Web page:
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Passive acoustic monitoring reveals group ranging and territory use: a case study of wild chimpanzees (Pan troglodytes)

Piel, AK (2016) Passive acoustic monitoring reveals group ranging and territory use: a case study of wild chimpanzees (Pan troglodytes). Frontiers in Zoology, 13 (34). ISSN 1742-9994

Kalan et al. 2016, Frontiers in Zoology - Passive acoustic monitoring.pdf - Published Version
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Background: Assessing the range and territories of wild mammals traditionally requires years of data collection
and often involves directly following individuals or using tracking devices. Indirect and non-invasive methods of
monitoring wildlife have therefore emerged as attractive alternatives due to their ability to collect data at large
spatiotemporal scales using standardized remote sensing technologies. Here, we investigate the use of two novel
passive acoustic monitoring (PAM) systems used to capture long-distance sounds produced by the same species,
wild chimpanzees (Pan troglodytes), living in two different habitats: forest (Taï, Côte d’Ivoire) and savanna-woodland
(Issa valley, Tanzania).
Results: Using data collected independently at two field sites, we show that detections of chimpanzee sounds on
autonomous recording devices were predicted by direct and indirect indices of chimpanzee presence. At Taï, the
number of chimpanzee buttress drums detected on recording devices was positively influenced by the number of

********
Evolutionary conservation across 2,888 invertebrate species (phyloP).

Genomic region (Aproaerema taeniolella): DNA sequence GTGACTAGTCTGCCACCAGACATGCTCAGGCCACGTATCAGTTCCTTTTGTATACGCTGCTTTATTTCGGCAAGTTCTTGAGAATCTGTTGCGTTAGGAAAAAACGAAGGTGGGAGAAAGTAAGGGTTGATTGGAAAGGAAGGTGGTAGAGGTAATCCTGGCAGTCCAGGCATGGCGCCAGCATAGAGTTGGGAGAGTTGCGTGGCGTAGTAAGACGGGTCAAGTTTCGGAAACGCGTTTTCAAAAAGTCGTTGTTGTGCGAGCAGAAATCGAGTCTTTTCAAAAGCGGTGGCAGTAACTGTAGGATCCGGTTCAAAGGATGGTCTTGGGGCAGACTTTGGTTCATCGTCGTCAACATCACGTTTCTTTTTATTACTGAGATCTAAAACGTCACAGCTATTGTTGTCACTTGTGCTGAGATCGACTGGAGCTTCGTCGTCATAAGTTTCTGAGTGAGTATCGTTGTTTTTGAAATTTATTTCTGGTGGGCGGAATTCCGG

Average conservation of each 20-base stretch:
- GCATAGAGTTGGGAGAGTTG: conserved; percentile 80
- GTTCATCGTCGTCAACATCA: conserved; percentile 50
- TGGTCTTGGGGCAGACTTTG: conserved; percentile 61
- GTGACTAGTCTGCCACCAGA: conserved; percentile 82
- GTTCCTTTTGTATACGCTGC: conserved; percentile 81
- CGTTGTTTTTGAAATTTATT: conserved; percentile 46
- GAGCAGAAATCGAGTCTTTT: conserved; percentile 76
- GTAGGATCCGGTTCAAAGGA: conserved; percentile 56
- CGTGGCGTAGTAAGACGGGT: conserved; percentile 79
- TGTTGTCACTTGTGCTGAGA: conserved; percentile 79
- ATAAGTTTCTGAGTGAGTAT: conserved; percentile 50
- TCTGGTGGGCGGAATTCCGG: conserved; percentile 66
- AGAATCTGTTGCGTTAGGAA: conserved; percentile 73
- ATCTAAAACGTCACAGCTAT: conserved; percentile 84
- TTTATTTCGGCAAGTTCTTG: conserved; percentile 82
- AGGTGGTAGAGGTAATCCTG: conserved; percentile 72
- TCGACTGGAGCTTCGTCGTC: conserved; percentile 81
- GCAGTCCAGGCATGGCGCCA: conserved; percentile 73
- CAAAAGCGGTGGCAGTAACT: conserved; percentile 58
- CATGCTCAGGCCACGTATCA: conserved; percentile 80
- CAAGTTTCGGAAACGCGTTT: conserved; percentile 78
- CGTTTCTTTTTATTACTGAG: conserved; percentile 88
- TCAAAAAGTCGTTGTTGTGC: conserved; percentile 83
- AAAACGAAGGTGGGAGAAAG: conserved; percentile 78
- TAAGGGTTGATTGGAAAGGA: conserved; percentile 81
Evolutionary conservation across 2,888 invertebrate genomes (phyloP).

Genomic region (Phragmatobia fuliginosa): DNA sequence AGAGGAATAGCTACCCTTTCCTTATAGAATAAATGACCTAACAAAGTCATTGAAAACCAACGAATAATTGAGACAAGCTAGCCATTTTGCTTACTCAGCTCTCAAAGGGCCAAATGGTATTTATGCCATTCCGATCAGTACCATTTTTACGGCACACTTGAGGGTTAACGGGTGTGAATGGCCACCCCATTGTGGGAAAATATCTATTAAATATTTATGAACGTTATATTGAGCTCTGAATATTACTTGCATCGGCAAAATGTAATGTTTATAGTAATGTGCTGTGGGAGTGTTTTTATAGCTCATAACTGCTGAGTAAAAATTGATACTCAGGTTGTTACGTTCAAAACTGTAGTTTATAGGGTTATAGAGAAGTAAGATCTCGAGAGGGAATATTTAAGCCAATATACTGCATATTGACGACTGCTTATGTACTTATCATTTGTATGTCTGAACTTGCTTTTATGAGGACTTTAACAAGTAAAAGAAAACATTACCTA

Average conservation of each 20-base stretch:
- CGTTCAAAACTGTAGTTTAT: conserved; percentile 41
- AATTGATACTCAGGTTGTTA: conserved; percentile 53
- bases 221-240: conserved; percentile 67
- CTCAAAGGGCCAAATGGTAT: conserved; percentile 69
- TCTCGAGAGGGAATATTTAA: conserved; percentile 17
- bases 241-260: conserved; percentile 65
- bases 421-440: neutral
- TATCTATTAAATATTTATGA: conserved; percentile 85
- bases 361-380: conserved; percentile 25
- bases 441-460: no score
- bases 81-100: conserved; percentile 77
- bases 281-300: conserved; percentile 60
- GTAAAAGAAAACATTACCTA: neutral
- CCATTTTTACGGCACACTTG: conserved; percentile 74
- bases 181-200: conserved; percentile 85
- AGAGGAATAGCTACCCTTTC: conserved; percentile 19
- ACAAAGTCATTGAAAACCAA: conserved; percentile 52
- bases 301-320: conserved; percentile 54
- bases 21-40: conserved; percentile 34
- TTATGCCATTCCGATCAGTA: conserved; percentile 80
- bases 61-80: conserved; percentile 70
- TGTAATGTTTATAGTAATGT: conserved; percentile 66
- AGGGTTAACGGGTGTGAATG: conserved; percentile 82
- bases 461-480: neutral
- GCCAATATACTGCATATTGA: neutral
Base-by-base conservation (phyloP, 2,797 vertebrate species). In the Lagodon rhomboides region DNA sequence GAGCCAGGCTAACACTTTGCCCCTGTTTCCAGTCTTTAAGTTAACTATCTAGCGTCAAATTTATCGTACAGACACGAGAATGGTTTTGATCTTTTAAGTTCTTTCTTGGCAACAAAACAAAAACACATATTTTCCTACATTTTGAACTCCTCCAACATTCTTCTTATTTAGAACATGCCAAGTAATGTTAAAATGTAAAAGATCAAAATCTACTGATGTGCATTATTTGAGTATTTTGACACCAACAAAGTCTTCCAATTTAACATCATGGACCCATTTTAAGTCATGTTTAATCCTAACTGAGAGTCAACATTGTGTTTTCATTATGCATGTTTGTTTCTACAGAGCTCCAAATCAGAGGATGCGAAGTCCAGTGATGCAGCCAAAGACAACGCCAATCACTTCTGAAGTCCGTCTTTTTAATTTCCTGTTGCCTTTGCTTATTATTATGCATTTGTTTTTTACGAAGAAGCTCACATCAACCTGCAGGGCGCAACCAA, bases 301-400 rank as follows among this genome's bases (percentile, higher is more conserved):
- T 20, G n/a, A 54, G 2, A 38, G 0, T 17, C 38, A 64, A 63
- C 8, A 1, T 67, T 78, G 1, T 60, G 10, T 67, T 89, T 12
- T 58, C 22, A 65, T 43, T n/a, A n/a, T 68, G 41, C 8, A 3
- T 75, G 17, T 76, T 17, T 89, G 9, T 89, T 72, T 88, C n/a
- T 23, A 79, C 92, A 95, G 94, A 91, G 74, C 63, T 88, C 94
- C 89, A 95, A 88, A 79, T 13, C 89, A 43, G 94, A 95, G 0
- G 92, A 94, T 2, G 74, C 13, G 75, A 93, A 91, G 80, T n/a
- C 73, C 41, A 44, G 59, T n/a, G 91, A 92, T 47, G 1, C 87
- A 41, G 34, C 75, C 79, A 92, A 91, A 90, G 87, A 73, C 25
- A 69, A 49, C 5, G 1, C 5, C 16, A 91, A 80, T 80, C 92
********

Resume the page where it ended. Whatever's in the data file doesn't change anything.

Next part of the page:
hours chimpanzees were seen ranging within a 1 km radius of a device. We observed a similar but weaker relationship
within a 500 m radius. At Issa, the number of indirect chimpanzee observations positively predicted detections of
chimpanzee loud calls on a recording device within a 500 m but not a 1 km radius. Moreover, using just seven months
of PAM data, we could locate two known chimpanzee communities in Taï and observed monthly spatial variation in
the center of activity for each group.
Conclusions: Our work shows PAM is a promising new tool for gathering information about the ranging behavior and
habitat use of chimpanzees and can be easily adopted for other large territorial mammals, provided they produce
long-distance acoustic signals that can be captured by autonomous recording devices (e.g., lions and wolves).
With this study we hope to promote more interdisciplinary research in PAM to help overcome its challenges,
particularly in data processing, to improve its wider application.

Item Type: Article
Uncontrolled Keywords: 0608 Zoology
Subjects: Q Science > QL Zoology
Divisions: Natural Sciences & Psychology (closed 31 Aug 19)
Publisher: BioMed Central
Date Deposited: 15 Aug 2016 13:38
Last Modified: 04 Sep 2021 04:13
URI: https://researchonline.ljmu.ac.uk/id/eprint/4026
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